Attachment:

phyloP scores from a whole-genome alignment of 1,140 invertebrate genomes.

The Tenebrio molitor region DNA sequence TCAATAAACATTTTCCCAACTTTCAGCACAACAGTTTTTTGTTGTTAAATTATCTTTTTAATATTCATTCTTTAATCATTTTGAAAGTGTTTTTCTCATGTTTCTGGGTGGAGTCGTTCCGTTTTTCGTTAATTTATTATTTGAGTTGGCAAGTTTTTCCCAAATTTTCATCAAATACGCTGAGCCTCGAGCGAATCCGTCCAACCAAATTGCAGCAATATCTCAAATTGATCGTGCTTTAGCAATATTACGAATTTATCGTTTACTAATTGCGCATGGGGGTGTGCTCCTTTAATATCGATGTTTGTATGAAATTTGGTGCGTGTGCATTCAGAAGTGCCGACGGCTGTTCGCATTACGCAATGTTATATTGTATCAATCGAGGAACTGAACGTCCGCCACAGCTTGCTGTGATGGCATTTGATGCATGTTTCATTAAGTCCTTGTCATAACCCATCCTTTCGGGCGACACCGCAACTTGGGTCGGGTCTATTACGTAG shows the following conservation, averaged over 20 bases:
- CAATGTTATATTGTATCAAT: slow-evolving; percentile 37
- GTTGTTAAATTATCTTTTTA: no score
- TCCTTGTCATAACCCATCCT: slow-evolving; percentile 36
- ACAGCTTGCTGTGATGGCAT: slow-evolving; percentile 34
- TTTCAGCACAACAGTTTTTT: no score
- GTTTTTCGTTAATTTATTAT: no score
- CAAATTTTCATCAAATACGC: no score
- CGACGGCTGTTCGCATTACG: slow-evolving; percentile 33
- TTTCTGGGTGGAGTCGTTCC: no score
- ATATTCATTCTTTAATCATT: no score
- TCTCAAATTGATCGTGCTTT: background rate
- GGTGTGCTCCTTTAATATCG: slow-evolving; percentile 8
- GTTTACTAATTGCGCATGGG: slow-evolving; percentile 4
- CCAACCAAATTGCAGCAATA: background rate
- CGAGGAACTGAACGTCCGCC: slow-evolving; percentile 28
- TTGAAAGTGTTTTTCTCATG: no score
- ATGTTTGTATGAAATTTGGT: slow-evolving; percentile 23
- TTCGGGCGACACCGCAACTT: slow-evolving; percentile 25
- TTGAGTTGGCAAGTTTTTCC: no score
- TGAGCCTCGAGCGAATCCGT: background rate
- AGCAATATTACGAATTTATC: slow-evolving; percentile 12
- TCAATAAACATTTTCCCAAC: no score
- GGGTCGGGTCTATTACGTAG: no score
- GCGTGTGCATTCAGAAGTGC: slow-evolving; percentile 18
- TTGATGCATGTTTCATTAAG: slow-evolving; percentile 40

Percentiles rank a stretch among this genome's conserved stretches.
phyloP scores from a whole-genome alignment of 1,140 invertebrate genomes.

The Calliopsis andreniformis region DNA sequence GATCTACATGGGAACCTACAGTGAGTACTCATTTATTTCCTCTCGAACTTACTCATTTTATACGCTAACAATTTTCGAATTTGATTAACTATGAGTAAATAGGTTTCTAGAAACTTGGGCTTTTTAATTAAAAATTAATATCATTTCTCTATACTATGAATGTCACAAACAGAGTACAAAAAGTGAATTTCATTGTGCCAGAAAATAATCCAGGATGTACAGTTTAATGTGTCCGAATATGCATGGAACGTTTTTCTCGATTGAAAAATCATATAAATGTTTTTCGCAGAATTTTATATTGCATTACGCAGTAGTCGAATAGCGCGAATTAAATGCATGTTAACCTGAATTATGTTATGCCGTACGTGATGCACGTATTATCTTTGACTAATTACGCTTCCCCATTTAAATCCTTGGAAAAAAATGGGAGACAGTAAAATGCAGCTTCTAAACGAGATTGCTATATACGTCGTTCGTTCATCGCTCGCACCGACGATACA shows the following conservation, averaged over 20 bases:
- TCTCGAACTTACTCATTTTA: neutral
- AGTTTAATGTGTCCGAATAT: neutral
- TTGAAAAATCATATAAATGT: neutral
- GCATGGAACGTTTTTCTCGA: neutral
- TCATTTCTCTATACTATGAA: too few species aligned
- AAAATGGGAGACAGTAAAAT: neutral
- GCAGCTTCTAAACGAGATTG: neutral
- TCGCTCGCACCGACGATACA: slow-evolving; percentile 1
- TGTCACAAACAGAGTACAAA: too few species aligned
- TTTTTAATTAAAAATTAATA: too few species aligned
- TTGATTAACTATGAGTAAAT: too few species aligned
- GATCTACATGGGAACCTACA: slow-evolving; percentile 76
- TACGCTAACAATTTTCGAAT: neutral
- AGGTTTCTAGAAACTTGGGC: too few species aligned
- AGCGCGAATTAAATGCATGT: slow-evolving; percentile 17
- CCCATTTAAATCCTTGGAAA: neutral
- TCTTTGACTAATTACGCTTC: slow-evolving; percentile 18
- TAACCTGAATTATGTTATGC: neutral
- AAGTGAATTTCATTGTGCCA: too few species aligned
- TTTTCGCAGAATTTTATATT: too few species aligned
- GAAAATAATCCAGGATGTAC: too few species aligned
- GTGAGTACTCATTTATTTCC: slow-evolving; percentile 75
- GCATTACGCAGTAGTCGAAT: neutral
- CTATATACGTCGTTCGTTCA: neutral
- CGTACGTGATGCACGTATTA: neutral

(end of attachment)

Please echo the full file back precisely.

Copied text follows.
phyloP scores from a whole-genome alignment of 1,140 invertebrate genomes.

The Tenebrio molitor region DNA sequence TCAATAAACATTTTCCCAACTTTCAGCACAACAGTTTTTTGTTGTTAAATTATCTTTTTAATATTCATTCTTTAATCATTTTGAAAGTGTTTTTCTCATGTTTCTGGGTGGAGTCGTTCCGTTTTTCGTTAATTTATTATTTGAGTTGGCAAGTTTTTCCCAAATTTTCATCAAATACGCTGAGCCTCGAGCGAATCCGTCCAACCAAATTGCAGCAATATCTCAAATTGATCGTGCTTTAGCAATATTACGAATTTATCGTTTACTAATTGCGCATGGGGGTGTGCTCCTTTAATATCGATGTTTGTATGAAATTTGGTGCGTGTGCATTCAGAAGTGCCGACGGCTGTTCGCATTACGCAATGTTATATTGTATCAATCGAGGAACTGAACGTCCGCCACAGCTTGCTGTGATGGCATTTGATGCATGTTTCATTAAGTCCTTGTCATAACCCATCCTTTCGGGCGACACCGCAACTTGGGTCGGGTCTATTACGTAG shows the following conservation, averaged over 20 bases:
- CAATGTTATATTGTATCAAT: slow-evolving; percentile 37
- GTTGTTAAATTATCTTTTTA: no score
- TCCTTGTCATAACCCATCCT: slow-evolving; percentile 36
- ACAGCTTGCTGTGATGGCAT: slow-evolving; percentile 34
- TTTCAGCACAACAGTTTTTT: no score
- GTTTTTCGTTAATTTATTAT: no score
- CAAATTTTCATCAAATACGC: no score
- CGACGGCTGTTCGCATTACG: slow-evolving; percentile 33
- TTTCTGGGTGGAGTCGTTCC: no score
- ATATTCATTCTTTAATCATT: no score
- TCTCAAATTGATCGTGCTTT: background rate
- GGTGTGCTCCTTTAATATCG: slow-evolving; percentile 8
- GTTTACTAATTGCGCATGGG: slow-evolving; percentile 4
- CCAACCAAATTGCAGCAATA: background rate
- CGAGGAACTGAACGTCCGCC: slow-evolving; percentile 28
- TTGAAAGTGTTTTTCTCATG: no score
- ATGTTTGTATGAAATTTGGT: slow-evolving; percentile 23
- TTCGGGCGACACCGCAACTT: slow-evolving; percentile 25
- TTGAGTTGGCAAGTTTTTCC: no score
- TGAGCCTCGAGCGAATCCGT: background rate
- AGCAATATTACGAATTTATC: slow-evolving; percentile 12
- TCAATAAACATTTTCCCAAC: no score
- GGGTCGGGTCTATTACGTAG: no score
- GCGTGTGCATTCAGAAGTGC: slow-evolving; percentile 18
- TTGATGCATGTTTCATTAAG: slow-evolving; percentile 40

Percentiles rank a stretch among this genome's conserved stretches.
phyloP scores from a whole-genome alignment of 1,140 invertebrate genomes.

The Calliopsis andreniformis region DNA sequence GATCTACATGGGAACCTACAGTGAGTACTCATTTATTTCCTCTCGAACTTACTCATTTTATACGCTAACAATTTTCGAATTTGATTAACTATGAGTAAATAGGTTTCTAGAAACTTGGGCTTTTTAATTAAAAATTAATATCATTTCTCTATACTATGAATGTCACAAACAGAGTACAAAAAGTGAATTTCATTGTGCCAGAAAATAATCCAGGATGTACAGTTTAATGTGTCCGAATATGCATGGAACGTTTTTCTCGATTGAAAAATCATATAAATGTTTTTCGCAGAATTTTATATTGCATTACGCAGTAGTCGAATAGCGCGAATTAAATGCATGTTAACCTGAATTATGTTATGCCGTACGTGATGCACGTATTATCTTTGACTAATTACGCTTCCCCATTTAAATCCTTGGAAAAAAATGGGAGACAGTAAAATGCAGCTTCTAAACGAGATTGCTATATACGTCGTTCGTTCATCGCTCGCACCGACGATACA shows the following conservation, averaged over 20 bases:
- TCTCGAACTTACTCATTTTA: neutral
- AGTTTAATGTGTCCGAATAT: neutral
- TTGAAAAATCATATAAATGT: neutral
- GCATGGAACGTTTTTCTCGA: neutral
- TCATTTCTCTATACTATGAA: too few species aligned
- AAAATGGGAGACAGTAAAAT: neutral
- GCAGCTTCTAAACGAGATTG: neutral
- TCGCTCGCACCGACGATACA: slow-evolving; percentile 1
- TGTCACAAACAGAGTACAAA: too few species aligned
- TTTTTAATTAAAAATTAATA: too few species aligned
- TTGATTAACTATGAGTAAAT: too few species aligned
- GATCTACATGGGAACCTACA: slow-evolving; percentile 76
- TACGCTAACAATTTTCGAAT: neutral
- AGGTTTCTAGAAACTTGGGC: too few species aligned
- AGCGCGAATTAAATGCATGT: slow-evolving; percentile 17
- CCCATTTAAATCCTTGGAAA: neutral
- TCTTTGACTAATTACGCTTC: slow-evolving; percentile 18
- TAACCTGAATTATGTTATGC: neutral
- AAGTGAATTTCATTGTGCCA: too few species aligned
- TTTTCGCAGAATTTTATATT: too few species aligned
- GAAAATAATCCAGGATGTAC: too few species aligned
- GTGAGTACTCATTTATTTCC: slow-evolving; percentile 75
- GCATTACGCAGTAGTCGAAT: neutral
- CTATATACGTCGTTCGTTCA: neutral
- CGTACGTGATGCACGTATTA: neutral